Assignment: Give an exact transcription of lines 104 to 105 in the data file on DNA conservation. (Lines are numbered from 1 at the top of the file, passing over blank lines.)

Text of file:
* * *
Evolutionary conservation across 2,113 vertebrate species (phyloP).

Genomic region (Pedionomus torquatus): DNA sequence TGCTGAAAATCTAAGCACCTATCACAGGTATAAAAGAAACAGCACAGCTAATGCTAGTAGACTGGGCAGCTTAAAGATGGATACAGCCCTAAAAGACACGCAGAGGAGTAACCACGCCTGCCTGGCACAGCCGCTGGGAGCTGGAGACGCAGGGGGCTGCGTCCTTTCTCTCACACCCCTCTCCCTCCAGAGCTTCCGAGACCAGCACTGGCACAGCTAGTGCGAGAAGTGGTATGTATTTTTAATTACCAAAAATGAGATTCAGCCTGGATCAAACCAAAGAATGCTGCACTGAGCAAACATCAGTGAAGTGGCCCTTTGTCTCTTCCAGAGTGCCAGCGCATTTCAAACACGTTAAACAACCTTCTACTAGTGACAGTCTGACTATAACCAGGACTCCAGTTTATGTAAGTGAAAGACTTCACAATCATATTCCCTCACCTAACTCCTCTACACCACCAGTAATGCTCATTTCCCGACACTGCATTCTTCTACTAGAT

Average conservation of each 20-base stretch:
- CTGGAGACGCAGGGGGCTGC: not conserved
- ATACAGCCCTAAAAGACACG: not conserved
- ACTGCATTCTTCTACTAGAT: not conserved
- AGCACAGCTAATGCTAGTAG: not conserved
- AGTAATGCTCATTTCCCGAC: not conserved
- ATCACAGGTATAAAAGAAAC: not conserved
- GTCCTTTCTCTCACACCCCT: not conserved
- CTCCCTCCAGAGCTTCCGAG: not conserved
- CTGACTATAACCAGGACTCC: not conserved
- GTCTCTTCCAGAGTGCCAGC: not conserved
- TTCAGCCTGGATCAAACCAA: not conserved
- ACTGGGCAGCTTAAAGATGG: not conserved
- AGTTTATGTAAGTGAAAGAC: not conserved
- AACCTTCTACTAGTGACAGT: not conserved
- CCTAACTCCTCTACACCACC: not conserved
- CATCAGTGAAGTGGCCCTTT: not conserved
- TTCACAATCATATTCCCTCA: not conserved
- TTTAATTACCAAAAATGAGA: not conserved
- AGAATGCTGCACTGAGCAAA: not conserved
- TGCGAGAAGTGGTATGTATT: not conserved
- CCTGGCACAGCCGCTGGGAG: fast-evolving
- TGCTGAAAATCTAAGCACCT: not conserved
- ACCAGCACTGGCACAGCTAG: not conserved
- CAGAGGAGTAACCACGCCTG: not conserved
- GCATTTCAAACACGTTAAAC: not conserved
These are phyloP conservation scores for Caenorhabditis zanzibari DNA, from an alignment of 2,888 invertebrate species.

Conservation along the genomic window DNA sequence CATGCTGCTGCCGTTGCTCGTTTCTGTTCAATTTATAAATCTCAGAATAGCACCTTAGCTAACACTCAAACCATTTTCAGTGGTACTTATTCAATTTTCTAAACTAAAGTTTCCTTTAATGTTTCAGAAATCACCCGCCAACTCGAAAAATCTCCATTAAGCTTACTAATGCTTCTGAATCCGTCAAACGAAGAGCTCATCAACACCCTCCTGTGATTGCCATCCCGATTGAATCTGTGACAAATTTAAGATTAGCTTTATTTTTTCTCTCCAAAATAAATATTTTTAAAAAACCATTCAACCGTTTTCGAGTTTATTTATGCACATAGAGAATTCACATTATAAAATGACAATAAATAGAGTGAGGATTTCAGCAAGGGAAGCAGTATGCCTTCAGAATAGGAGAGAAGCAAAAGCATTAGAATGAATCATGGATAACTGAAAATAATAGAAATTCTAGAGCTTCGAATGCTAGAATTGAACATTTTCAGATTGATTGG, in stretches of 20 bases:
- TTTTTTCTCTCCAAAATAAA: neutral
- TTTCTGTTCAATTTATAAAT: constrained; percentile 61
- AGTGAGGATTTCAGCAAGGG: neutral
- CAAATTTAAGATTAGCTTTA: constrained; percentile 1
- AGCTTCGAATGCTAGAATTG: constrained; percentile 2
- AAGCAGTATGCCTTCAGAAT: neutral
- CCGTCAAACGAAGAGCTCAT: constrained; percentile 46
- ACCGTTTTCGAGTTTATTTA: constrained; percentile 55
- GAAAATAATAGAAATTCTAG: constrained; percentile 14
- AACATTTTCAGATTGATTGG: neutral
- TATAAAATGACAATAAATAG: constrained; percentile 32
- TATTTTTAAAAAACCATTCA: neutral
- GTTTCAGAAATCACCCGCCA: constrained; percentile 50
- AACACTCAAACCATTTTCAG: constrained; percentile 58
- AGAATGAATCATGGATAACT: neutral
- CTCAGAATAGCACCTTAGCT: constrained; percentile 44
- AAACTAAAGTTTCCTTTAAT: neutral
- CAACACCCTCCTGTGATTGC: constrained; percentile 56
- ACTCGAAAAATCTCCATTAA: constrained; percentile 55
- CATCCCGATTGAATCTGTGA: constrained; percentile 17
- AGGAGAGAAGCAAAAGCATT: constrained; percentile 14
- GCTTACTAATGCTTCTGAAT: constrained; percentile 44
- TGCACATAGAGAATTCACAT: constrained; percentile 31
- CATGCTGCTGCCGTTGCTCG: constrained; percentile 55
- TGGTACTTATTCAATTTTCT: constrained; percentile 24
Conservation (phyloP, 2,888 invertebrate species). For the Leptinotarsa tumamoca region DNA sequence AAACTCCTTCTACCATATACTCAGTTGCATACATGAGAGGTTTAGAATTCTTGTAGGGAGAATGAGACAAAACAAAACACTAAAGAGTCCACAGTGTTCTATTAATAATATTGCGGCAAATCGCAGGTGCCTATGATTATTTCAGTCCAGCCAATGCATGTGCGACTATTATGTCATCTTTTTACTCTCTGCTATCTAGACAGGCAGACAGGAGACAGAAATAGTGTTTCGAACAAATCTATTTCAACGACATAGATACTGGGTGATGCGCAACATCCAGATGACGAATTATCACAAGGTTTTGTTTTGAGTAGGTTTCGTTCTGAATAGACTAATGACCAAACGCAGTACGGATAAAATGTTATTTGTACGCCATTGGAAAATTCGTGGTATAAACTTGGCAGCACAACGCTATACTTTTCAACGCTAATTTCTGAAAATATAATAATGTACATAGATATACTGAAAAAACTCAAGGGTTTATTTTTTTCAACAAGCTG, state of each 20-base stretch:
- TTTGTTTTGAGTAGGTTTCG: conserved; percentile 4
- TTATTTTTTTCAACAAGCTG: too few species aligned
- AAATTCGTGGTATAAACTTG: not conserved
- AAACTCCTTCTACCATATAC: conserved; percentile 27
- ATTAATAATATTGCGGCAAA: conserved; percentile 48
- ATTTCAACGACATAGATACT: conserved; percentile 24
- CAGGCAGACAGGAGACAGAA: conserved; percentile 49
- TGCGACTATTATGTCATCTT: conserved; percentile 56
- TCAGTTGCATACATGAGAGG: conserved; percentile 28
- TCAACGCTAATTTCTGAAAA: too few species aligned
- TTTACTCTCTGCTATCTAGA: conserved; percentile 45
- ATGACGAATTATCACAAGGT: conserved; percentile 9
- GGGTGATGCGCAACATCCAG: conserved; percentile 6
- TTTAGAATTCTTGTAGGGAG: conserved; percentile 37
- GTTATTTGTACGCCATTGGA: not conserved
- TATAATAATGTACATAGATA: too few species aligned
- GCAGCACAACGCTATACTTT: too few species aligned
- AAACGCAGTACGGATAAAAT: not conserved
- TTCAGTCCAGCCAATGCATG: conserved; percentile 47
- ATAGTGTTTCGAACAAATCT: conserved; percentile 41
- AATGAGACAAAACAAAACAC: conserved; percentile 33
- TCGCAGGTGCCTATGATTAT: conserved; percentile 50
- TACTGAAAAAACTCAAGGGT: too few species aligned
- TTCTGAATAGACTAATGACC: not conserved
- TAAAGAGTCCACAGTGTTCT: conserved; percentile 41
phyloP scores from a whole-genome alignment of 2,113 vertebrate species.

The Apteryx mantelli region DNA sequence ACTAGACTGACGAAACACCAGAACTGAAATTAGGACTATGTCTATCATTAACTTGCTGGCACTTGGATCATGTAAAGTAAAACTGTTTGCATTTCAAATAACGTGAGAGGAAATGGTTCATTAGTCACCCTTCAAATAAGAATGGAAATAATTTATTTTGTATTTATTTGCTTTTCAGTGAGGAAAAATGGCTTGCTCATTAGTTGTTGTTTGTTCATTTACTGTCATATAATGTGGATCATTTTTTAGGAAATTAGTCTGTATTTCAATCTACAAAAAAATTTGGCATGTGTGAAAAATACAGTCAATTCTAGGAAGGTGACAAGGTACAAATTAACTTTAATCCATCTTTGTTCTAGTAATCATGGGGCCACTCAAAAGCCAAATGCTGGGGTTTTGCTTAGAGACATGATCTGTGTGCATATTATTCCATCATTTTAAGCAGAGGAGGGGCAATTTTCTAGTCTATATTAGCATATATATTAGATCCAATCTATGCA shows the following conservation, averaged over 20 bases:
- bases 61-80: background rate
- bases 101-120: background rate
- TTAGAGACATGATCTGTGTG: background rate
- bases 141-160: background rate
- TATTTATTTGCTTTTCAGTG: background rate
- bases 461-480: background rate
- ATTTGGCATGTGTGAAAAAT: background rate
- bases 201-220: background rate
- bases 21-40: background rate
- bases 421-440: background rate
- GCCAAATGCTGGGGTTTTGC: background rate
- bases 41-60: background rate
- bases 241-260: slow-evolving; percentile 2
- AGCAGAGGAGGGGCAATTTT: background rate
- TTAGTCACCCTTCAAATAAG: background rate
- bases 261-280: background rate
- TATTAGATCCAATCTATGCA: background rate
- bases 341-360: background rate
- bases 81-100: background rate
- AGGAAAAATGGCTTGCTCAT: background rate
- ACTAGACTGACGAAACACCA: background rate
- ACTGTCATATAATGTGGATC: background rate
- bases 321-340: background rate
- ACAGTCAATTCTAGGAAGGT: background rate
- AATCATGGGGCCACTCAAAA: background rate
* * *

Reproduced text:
- ACTAGACTGACGAAACACCA: background rate
- ACTGTCATATAATGTGGATC: background rate